President Donald Trump will announce on Thursday that the United States will withdraw from the landmark Paris climate agreement, following through on a pledge he made during the presidential campaign, according to a White House document seen by Reuters.
Trump will say the Paris agreement "front loads costs on American people," the document said. He will say the decision fulfills his promise to "put American workers first," it said. He will also say he hopes to seek "a better deal," the document said.
Trump was scheduled to make the official announcement at 3 p.m. (1900 GMT) in the White House Rose Garden.
An American withdrawal, promised by Trump during the 2016 U.S. presidential campaign, would deepen a rift with U.S. allies and align the United States with Syria and Nicaragua as the world's only non-participants in the 195-nation accord agreed upon in Paris in 2015.
U.S. supporters of the pact said any pullout by Trump would represent an abdication of American leadership on a leading issue of our time and would show that the United States cannot be trusted to follow through on international commitments.
Virtually every nation voluntarily committed to steps aimed at curbing global emissions of "greenhouse" gases. These include carbon dioxide generated from burning of fossil fuels that scientists blame for a warming planet, sea level rise, droughts and more frequent violent storms.
The Vatican, which under Pope Francis' insistence has strongly backed the accord, would see a U.S. exit as disaster and "a huge slap in the face," Bishop Marcelo Sanchez Sorondo, a senior Vatican official, told the Rome newspaper La Repubblica.
At their meeting last month, the pope gave Trump a signed copy of his 2015 encyclical letter calling for protecting the environment from the effects of climate change and backed scientific evidence that it is caused by human activity.
Scientists have said a U.S. withdrawal from the deal could speed up the effects of global climate change, leading to heat waves, floods, droughts and more frequent violent storms.
During the campaign, Trump said the accord would cost the U.S. economy trillions of dollars with no tangible benefit. Trump has expressed doubts about climate change, at times calling it a hoax to weaken U.S. industry.
The Republican vowed at the time to "cancel" the Paris deal within 100 days of becoming president on Jan. 20, part of an effort to bolster U.S. oil and coal industries.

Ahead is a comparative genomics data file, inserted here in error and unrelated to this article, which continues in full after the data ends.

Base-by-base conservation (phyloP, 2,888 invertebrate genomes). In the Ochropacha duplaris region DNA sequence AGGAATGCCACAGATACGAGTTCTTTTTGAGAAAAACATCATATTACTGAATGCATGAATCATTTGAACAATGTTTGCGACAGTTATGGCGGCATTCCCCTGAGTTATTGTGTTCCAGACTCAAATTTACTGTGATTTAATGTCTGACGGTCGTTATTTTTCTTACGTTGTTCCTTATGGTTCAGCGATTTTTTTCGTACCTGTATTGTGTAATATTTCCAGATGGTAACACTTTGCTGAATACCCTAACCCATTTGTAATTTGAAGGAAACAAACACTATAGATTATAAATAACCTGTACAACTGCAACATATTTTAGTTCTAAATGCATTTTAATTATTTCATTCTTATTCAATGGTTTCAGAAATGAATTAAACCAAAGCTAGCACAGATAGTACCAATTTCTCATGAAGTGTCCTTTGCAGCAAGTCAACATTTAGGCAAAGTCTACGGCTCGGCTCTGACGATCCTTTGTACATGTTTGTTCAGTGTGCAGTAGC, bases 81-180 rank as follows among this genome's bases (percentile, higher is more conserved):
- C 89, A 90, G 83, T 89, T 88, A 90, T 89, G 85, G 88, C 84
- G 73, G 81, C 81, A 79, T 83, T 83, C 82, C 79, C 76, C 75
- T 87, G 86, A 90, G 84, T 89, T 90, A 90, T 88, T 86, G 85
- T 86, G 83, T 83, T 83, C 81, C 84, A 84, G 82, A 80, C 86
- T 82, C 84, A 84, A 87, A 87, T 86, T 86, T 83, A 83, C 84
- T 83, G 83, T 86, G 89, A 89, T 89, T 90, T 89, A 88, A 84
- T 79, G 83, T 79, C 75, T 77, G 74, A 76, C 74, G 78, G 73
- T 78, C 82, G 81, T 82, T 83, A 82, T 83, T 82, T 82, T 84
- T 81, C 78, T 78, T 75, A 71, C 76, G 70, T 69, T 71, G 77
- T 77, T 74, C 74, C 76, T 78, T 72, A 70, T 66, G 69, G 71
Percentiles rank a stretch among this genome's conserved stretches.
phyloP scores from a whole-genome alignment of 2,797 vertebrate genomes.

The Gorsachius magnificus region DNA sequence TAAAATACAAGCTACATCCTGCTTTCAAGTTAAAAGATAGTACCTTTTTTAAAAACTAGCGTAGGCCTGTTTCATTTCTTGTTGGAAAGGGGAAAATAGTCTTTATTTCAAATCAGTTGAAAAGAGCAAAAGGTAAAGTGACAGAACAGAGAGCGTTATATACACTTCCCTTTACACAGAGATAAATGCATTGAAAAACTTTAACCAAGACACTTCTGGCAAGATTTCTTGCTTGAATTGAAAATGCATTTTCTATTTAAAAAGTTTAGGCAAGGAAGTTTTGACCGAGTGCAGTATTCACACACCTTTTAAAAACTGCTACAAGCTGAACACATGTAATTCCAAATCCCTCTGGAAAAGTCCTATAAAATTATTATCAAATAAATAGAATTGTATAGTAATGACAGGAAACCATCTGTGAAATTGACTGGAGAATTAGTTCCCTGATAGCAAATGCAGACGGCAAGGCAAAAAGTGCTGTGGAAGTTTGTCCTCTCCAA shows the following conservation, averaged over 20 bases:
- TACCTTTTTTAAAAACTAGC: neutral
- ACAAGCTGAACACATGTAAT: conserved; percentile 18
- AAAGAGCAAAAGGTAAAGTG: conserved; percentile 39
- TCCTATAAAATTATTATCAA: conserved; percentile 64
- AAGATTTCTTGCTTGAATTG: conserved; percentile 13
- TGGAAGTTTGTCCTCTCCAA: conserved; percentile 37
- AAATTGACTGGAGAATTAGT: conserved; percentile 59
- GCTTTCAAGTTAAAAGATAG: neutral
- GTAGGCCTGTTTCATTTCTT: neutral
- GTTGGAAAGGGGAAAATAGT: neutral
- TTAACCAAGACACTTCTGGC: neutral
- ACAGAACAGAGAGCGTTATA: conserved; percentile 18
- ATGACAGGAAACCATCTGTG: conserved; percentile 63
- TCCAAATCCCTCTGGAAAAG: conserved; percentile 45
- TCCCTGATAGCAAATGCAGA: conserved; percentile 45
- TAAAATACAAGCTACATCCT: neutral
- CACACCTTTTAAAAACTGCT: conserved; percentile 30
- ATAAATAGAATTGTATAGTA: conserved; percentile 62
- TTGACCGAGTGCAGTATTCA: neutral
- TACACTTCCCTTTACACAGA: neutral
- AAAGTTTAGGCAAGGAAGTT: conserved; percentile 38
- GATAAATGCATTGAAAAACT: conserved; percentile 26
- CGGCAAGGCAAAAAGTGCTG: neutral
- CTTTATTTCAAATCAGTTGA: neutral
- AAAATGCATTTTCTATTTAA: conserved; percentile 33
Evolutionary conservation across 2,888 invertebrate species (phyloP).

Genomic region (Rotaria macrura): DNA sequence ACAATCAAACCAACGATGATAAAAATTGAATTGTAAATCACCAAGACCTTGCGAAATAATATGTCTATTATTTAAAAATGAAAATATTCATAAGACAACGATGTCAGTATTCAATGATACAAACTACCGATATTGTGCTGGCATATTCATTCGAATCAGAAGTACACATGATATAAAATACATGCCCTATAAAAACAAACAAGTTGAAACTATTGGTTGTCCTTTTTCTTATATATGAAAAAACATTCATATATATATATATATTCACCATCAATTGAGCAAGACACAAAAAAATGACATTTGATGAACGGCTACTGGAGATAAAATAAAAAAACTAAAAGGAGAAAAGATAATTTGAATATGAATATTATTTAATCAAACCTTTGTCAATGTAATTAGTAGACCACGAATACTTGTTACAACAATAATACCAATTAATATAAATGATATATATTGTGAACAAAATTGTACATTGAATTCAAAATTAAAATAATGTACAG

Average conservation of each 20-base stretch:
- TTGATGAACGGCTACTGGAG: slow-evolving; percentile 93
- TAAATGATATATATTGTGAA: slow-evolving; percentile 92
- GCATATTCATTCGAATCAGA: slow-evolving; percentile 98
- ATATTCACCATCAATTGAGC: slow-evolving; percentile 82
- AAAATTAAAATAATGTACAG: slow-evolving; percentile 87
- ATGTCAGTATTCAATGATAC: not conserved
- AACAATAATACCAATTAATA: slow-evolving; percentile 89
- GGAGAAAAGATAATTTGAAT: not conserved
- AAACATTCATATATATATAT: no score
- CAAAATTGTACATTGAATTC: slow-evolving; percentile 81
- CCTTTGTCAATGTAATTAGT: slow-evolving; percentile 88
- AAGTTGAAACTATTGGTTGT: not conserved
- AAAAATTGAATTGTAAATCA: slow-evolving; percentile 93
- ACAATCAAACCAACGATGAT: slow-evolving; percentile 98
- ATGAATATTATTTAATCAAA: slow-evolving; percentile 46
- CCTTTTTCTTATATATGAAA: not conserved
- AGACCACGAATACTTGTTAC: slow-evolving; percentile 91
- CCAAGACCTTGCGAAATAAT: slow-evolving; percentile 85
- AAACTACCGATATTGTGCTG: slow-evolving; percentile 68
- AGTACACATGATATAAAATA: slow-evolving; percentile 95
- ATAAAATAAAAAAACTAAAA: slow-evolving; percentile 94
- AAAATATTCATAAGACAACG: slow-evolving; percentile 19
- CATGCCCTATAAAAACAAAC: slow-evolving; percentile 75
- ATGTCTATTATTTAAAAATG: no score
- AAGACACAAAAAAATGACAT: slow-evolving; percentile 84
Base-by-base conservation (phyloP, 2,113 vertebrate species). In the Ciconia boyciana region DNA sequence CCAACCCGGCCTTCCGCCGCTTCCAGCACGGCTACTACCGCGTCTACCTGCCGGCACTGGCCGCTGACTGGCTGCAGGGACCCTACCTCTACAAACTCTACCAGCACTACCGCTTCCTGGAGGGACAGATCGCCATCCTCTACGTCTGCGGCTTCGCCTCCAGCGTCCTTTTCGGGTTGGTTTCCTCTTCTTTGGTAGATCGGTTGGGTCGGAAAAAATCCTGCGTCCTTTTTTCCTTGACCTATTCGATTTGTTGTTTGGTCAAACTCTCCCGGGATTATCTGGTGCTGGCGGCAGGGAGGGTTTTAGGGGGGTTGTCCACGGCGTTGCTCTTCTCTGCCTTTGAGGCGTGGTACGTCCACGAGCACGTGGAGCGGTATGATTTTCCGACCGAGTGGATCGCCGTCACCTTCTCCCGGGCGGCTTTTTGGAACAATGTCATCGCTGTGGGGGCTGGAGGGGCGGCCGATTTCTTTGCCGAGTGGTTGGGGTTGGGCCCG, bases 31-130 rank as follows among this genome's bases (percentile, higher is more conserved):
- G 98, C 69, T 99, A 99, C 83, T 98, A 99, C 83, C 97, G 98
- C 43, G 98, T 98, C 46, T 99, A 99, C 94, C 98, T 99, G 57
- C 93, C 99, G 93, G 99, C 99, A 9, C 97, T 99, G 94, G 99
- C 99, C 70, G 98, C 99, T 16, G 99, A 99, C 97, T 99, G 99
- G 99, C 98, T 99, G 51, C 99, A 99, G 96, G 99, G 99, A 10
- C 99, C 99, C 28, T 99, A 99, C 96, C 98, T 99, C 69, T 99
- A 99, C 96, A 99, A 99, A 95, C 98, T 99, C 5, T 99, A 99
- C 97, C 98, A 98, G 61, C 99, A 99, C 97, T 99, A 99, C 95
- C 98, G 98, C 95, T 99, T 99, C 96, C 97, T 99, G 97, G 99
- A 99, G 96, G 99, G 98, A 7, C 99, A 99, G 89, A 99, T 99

Since taking office, he has come under pressure from some advisers, close U.S. allies, corporate CEOs, Democrats and some fellow Republicans to keep the United States in the accord.
The United States, under former President Barack Obama, had committed to reduce its emissions by 26 percent to 28 percent from 2005 levels by 2025. The United States, exceeded only by China in greenhouse gas emissions, accounts for more than 15 percent of the worldwide total.
Last year was the warmest since records began in the 19th century, as global average temperatures continued a rise dating back decades that leading climate scientists attribute to man-made greenhouse gas emissions that trap heat in the atmosphere.
United Nations Secretary-General Antonio Guterres tweeted on Thursday, "Climate action is not just the right thing to do, it is the smart thing to do."
In Berlin, German Chancellor Angela Merkel, who pressed Trump to stay in the pact last week at a meeting of the G7 industrialized nations, on Thursday described the accord as essential and said she was pleased many other governments agreed.
Merkel met with Chinese Premier Li Keqiang, and they pledged to continue fighting climate change.
China, which overtook the United States as the world's biggest emitter of greenhouse gases in 2007, and the European Union will seek on Friday to save the Paris agreement, with Li meeting top EU officials in Brussels.
In a statement backed by all 28 EU states, the EU and China were poised to commit to full implementation of the agreement, officials said.
(Reporting by Valerie Volcovici, Timothy Gardner, Jeff Mason, and Roberta Rampton; Additional reporting by Robin Emmott and Robert-Jan Bartunek in Brussels, Michelle Nichols at the UN; Writing by Will Dunham; Editing by Nick Zieminski and Cynthia Osterman)